View Poll Results: Plastic or metal what do you perfer

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  • Plastic

    121 42.01%
  • Metal

    167 57.99%
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  1. #51
    Dredd is offline Member
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    Quote Originally Posted by MLB View Post
    Emphasis above is mine.

    On the expense point, I'd agree that it is likely less expensive to produce, but I'm surprised that I don't find a corresponding lower sale price. $600 for a plastic framed gun gets to me I guess
    Well, what about those $3k+ 1911s.

    FWIW: it's POLYMER not Plastic...Sure it's a type of plastic but it is not the same plastic used in your drinking cups and soda bottles, hence it's called polymer. The molecular structure of a Polymer frame is vastly different than consumer grade plastics.

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  3. #52
    hideit's Avatar
    hideit is offline Senior Member
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    i am going thru this choice right now for a 45acp
    since glocks have proved the reliability of plastic and have been copied by XD and the M&P just to mention two and
    since they are not as expensive..
    with the economy going the way it is i expect the sales of handguns will continue to grow in the plastic markets
    i have a glock 26 and am leaning towards the glock 36 - i don't need a high capacity handgun

  4. #53
    BeefyBeefo's Avatar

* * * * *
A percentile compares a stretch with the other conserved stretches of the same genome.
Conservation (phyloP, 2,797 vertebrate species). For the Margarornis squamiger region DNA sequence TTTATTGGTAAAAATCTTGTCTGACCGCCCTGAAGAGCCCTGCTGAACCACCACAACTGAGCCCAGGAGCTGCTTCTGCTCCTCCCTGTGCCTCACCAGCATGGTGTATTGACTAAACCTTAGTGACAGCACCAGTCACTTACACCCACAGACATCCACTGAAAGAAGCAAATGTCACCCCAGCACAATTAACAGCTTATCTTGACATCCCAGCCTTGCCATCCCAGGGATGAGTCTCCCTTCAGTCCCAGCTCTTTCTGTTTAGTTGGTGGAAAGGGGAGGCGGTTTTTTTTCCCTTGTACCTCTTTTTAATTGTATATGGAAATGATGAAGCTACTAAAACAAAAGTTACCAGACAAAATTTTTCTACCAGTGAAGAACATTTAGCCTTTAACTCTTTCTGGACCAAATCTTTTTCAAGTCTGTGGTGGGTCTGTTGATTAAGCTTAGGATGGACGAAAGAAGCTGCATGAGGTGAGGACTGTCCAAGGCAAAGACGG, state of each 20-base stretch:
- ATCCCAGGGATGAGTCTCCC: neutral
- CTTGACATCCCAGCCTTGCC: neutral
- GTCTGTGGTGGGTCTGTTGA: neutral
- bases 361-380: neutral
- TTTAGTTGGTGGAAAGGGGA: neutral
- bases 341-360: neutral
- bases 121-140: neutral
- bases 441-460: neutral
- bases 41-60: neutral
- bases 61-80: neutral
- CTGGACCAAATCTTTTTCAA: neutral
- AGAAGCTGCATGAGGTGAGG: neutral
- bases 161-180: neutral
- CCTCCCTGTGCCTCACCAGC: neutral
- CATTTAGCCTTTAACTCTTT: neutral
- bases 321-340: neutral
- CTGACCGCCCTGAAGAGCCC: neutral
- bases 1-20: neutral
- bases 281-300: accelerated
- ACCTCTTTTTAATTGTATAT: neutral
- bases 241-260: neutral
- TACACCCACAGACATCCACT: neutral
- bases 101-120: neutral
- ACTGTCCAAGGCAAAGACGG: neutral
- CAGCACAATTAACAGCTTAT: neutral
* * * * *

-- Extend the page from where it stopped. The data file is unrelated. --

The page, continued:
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    Quote Originally Posted by hideit View Post
    i am going thru this choice right now for a 45acp
    since glocks have proved the reliability of plastic and have been copied by XD and the M&P just to mention two and
    since they are not as expensive..
    with the economy going the way it is i expect the sales of handguns will continue to grow in the plastic markets
    i have a glock 26 and am leaning towards the glock 36 - i don't need a high capacity handgun
    I must say, even though I do love my XD's, if I wanted a .45 for CC (when I can carry), I would probably go with that G36. You can't go wrong with any Glock IMO, and I like the slim design

    -Jeff-

  5. #54
    Dredd is offline Member
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    If I wanted a compact .45, I'd use a HK45c. That's just me. I owned a Glock but found I liked the Hk better, I do like the XD though.

  6. #55
    MLB's Avatar
    MLB
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    Quote Originally Posted by Dredd View Post
    ...

    FWIW: it's POLYMER not Plastic...Sure it's a type of plastic but it is not the same plastic used in your drinking cups and soda bottles, hence it's called polymer. The molecular structure of a Polymer frame is vastly different than consumer grade plastics.
    Thanks for the lesson. I suppose I should stop calling my P99 "Tactical Tupperware" then.